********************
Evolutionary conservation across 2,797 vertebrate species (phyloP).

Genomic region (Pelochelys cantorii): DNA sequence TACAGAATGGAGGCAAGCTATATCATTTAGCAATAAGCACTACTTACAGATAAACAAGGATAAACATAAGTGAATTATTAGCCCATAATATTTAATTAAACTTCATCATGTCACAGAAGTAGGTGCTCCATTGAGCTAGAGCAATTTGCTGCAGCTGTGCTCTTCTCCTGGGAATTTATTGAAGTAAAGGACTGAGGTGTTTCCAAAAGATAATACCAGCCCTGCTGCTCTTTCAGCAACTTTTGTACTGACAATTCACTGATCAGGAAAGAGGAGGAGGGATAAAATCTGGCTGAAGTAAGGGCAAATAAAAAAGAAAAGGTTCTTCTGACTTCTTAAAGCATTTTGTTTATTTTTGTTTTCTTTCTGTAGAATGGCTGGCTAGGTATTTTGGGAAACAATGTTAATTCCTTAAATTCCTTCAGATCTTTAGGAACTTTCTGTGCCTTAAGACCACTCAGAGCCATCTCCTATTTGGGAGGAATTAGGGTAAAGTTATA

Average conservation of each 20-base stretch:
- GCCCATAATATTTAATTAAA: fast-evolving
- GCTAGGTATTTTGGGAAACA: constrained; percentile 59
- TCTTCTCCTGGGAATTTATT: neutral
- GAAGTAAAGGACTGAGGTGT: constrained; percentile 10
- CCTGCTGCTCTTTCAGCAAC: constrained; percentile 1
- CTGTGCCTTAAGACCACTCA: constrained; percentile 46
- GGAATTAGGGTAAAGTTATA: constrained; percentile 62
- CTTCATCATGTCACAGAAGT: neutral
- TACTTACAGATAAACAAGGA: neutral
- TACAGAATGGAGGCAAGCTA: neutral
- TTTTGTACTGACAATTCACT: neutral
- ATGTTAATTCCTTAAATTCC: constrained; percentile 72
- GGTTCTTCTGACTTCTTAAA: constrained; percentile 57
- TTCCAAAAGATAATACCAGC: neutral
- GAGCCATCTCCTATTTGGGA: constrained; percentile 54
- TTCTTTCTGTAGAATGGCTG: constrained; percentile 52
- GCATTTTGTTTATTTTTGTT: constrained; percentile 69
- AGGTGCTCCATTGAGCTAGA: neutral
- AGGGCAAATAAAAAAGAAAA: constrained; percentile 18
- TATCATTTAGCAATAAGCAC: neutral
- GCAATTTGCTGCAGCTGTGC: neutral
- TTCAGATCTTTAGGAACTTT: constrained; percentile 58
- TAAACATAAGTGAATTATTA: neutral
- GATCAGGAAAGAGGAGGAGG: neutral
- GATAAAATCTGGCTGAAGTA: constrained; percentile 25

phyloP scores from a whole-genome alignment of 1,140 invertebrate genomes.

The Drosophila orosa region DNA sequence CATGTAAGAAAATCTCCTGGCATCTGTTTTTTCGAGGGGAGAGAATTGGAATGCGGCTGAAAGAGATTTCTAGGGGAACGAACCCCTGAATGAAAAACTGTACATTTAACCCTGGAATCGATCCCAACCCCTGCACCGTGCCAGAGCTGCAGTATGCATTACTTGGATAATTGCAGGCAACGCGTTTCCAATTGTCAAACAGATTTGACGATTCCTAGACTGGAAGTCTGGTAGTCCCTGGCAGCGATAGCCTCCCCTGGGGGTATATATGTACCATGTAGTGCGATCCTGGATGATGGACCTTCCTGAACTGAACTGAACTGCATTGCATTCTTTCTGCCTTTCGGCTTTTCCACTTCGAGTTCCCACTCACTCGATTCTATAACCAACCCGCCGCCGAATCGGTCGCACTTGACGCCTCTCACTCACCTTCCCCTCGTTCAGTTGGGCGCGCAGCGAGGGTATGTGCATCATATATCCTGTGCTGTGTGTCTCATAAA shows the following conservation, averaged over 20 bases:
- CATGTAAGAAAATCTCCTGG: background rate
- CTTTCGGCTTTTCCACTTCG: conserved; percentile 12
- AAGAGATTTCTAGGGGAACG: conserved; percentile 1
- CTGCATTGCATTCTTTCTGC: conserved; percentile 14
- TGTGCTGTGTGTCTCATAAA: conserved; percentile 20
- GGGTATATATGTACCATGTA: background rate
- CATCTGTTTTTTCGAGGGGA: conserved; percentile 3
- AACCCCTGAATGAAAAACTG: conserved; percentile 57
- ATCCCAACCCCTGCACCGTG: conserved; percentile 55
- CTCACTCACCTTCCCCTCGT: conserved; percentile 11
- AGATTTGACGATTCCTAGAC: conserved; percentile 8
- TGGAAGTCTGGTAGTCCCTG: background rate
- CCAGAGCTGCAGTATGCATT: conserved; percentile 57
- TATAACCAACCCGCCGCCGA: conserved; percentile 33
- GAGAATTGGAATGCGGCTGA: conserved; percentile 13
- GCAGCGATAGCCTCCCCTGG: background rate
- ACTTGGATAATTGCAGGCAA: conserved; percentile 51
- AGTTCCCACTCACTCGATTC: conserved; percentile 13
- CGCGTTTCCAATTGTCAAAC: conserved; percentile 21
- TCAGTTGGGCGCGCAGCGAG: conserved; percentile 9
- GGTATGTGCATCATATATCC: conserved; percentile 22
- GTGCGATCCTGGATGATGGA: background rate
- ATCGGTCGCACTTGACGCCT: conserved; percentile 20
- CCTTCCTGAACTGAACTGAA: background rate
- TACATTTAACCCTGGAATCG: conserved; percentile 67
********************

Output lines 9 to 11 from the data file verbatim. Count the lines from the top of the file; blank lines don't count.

- CTGTGCCTTAAGACCACTCA: constrained; percentile 46
- GGAATTAGGGTAAAGTTATA: constrained; percentile 62
- CTTCATCATGTCACAGAAGT: neutral